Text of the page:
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lets have a look now at some of the other stories. boris johnson has been accused of running scared from a debate in parliament about the regulations that govern mps. government attempts to change the system and set aside a critical ruling against the former conservative mp caused outrage among opposition members and many tory mps. a court in singapore has put on hold the imminent execution of immolation drug smuggler who campaigners say has limited mental capacity. the man was scheduled to be hanged on wednesday for attempting to break a small amount of heroin into singapore 12 years ago. poland has deployed extra troops along its eastern frontier with belarus and will close a major border crossing as it attempts to stop thousands of migrants trying to enter the country. warsaw says that belarus is trying to provoke a major confrontation by encouraging people to force their way across and belarus
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denies that. in other headlines, travis scott is facing multiple lawsuits after at least eight people were killed and hundreds injured in a crash at his texas festival astro world. one injured concert—goers has accused scott and drake of inciting the crowd and is seeking $1 million, around £750,000, in damages. scott says he is working to help the families of the victims and the youngest of whom was just 1a. tony busby is representing a number of concert—goers and he told me how families of those with allied are coping. today i met with and arranged _ coping. today i met with and arranged for _ coping. today i met with and arranged for my _ coping. today i met with and arranged for my clients, - coping. today i met with and arranged for my clients, the | arranged for my clients, the acosta family, to go to the funeral home and view their son's body. their son, axel acosta was crushed by the
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crowd, crushed so badly that he went into cardiac arrest, fell and then was trampled so, obviously they are not feeling very well at all. the other clients include an individual who suffered a compound fracture and just released from hospital today who will not walk for many many months and various other types of injuries. this was an incident that should never have happened, it was foreseeable and we hope that we can do some things here in the united states and perhaps across the world in regard to how concerts are held, how they are planned and organised so it never happens again.— and organised so it never happens again. tony, 'ust to sa i happens again. tony, 'ust to say i am i happens again. tony, 'ust to say i am so i happens again. tony, 'ust to say i am so sorry h happens again. tony, 'ust to say i am so sorry for_ happens again. tony, just to say i am so sorry for the - say i am so sorry for the experiences that your clients have gone through and what is an unimaginable tragedy for people involved in this. can you talk us through, in just the experiences that some of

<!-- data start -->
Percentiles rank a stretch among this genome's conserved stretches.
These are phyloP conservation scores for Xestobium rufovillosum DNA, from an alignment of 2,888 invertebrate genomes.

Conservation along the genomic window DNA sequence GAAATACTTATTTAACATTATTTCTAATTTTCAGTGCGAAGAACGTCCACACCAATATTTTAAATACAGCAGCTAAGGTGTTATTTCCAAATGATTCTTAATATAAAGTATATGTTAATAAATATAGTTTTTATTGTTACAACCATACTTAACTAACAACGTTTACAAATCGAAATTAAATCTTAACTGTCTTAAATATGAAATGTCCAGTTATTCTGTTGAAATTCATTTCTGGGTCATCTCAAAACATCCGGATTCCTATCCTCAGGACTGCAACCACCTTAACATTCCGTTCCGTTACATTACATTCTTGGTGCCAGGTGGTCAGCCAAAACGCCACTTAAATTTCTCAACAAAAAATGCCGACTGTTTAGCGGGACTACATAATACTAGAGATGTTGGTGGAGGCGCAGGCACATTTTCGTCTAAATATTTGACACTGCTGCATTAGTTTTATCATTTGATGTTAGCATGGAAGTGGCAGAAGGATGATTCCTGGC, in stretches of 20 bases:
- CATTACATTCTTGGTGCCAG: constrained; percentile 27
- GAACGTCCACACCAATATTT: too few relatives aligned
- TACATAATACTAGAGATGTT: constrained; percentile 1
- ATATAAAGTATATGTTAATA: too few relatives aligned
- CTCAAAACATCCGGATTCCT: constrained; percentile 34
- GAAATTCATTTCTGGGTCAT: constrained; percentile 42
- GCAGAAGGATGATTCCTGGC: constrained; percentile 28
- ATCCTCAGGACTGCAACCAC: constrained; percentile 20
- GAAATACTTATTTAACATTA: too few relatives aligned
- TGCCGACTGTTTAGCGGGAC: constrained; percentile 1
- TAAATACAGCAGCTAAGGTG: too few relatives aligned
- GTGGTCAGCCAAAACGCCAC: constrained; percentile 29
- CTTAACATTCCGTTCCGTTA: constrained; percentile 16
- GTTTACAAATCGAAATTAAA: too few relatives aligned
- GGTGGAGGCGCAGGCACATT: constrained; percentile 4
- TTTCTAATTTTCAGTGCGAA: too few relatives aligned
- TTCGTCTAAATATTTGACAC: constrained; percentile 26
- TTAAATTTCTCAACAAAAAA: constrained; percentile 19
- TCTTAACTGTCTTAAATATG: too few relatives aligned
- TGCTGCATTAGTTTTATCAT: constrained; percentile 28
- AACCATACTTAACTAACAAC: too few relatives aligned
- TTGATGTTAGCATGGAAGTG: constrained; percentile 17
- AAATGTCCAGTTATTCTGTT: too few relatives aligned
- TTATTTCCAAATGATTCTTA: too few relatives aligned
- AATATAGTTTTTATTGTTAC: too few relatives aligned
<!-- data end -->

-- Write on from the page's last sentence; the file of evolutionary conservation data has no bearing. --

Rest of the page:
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them might have had when they were in that crowd, caught up in the crush?— in the crush? first off the planning _ in the crush? first off the planning was _ in the crush? first off the planning was just - in the crush? first off the | planning was just terrible. even when the gates were opened in the afternoon at about two o'clock in the afternoon before the concert that night the participants in the concert—goers just crushed the gates, crushed the barriers and just went through. many people were un— ticketed, many people were un— ticketed, many people were not supposed to be there. even before travis scott, this rapper, before he went on, the police chief from the houston police chief from the houston police department had a meeting and indicated that the police there were concerned about security, concerned about mr scott inciting the crowd and the crowd was incredibly unruly, it was nine o'clock at night and those people near the front began to feel the crowd pushed forward and there was nowhere for them to go. they
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could not go right, they could not go left and there was no way to go forward and they were slowly squeezed to death and even after people were being carried away, mr scott continued to sing and continue to go through his set. even after individuals washed onto the stage and pleaded with the individuals running the concert to stop the concert, to help people get out because, in some cases, people were piled up eight or ten d and it was horrific. many have said it was like being in hell.— like being in hell. tony, i understand _ like being in hell. tony, i understand that - like being in hell. tony, i understand that we - like being in hell. tony, i understand that we are l like being in hell. tony, i. understand that we are still like being in hell. tony, i- understand that we are still in the midst of trying to figure out where the investigation does go from here and those multiple lawsuits as well for what happens next with your case? �* ., , what happens next with your case? ., ., case? an autopsy has been done on mr acosta. — case? an autopsy has been done on mr acosta, he _ case? an autopsy has been done on mr acosta, he is _ case? an autopsy has been done on mr acosta, he is from - on mr acosta, he is from washington state and his